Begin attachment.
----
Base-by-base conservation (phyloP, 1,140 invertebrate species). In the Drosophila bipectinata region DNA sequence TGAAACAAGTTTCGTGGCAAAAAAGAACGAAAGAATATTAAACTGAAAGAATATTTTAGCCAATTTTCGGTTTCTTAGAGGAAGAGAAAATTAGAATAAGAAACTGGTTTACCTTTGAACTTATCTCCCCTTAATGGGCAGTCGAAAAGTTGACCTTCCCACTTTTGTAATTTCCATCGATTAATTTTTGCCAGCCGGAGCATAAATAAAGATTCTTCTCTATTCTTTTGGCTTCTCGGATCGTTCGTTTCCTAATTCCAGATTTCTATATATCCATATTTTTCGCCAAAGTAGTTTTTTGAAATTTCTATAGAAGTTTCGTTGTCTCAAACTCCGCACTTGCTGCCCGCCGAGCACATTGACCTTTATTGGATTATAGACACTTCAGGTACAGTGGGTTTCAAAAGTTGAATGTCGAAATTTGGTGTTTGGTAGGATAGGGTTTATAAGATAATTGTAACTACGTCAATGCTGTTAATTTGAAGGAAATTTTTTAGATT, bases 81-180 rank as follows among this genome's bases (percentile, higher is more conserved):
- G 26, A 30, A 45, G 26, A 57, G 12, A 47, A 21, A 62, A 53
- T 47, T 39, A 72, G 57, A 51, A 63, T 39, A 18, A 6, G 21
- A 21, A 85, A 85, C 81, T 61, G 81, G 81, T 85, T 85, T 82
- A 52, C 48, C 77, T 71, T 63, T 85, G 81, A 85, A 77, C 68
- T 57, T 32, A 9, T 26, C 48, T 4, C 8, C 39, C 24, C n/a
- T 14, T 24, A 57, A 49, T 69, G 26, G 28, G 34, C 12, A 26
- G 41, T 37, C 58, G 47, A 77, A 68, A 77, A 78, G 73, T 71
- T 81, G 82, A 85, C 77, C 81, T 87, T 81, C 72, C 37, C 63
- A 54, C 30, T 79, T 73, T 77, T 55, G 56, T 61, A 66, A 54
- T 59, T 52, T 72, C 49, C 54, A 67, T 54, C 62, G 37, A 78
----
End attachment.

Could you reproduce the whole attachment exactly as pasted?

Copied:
Base-by-base conservation (phyloP, 1,140 invertebrate species). In the Drosophila bipectinata region DNA sequence TGAAACAAGTTTCGTGGCAAAAAAGAACGAAAGAATATTAAACTGAAAGAATATTTTAGCCAATTTTCGGTTTCTTAGAGGAAGAGAAAATTAGAATAAGAAACTGGTTTACCTTTGAACTTATCTCCCCTTAATGGGCAGTCGAAAAGTTGACCTTCCCACTTTTGTAATTTCCATCGATTAATTTTTGCCAGCCGGAGCATAAATAAAGATTCTTCTCTATTCTTTTGGCTTCTCGGATCGTTCGTTTCCTAATTCCAGATTTCTATATATCCATATTTTTCGCCAAAGTAGTTTTTTGAAATTTCTATAGAAGTTTCGTTGTCTCAAACTCCGCACTTGCTGCCCGCCGAGCACATTGACCTTTATTGGATTATAGACACTTCAGGTACAGTGGGTTTCAAAAGTTGAATGTCGAAATTTGGTGTTTGGTAGGATAGGGTTTATAAGATAATTGTAACTACGTCAATGCTGTTAATTTGAAGGAAATTTTTTAGATT, bases 81-180 rank as follows among this genome's bases (percentile, higher is more conserved):
- G 26, A 30, A 45, G 26, A 57, G 12, A 47, A 21, A 62, A 53
- T 47, T 39, A 72, G 57, A 51, A 63, T 39, A 18, A 6, G 21
- A 21, A 85, A 85, C 81, T 61, G 81, G 81, T 85, T 85, T 82
- A 52, C 48, C 77, T 71, T 63, T 85, G 81, A 85, A 77, C 68
- T 57, T 32, A 9, T 26, C 48, T 4, C 8, C 39, C 24, C n/a
- T 14, T 24, A 57, A 49, T 69, G 26, G 28, G 34, C 12, A 26
- G 41, T 37, C 58, G 47, A 77, A 68, A 77, A 78, G 73, T 71
- T 81, G 82, A 85, C 77, C 81, T 87, T 81, C 72, C 37, C 63
- A 54, C 30, T 79, T 73, T 77, T 55, G 56, T 61, A 66, A 54
- T 59, T 52, T 72, C 49, C 54, A 67, T 54, C 62, G 37, A 78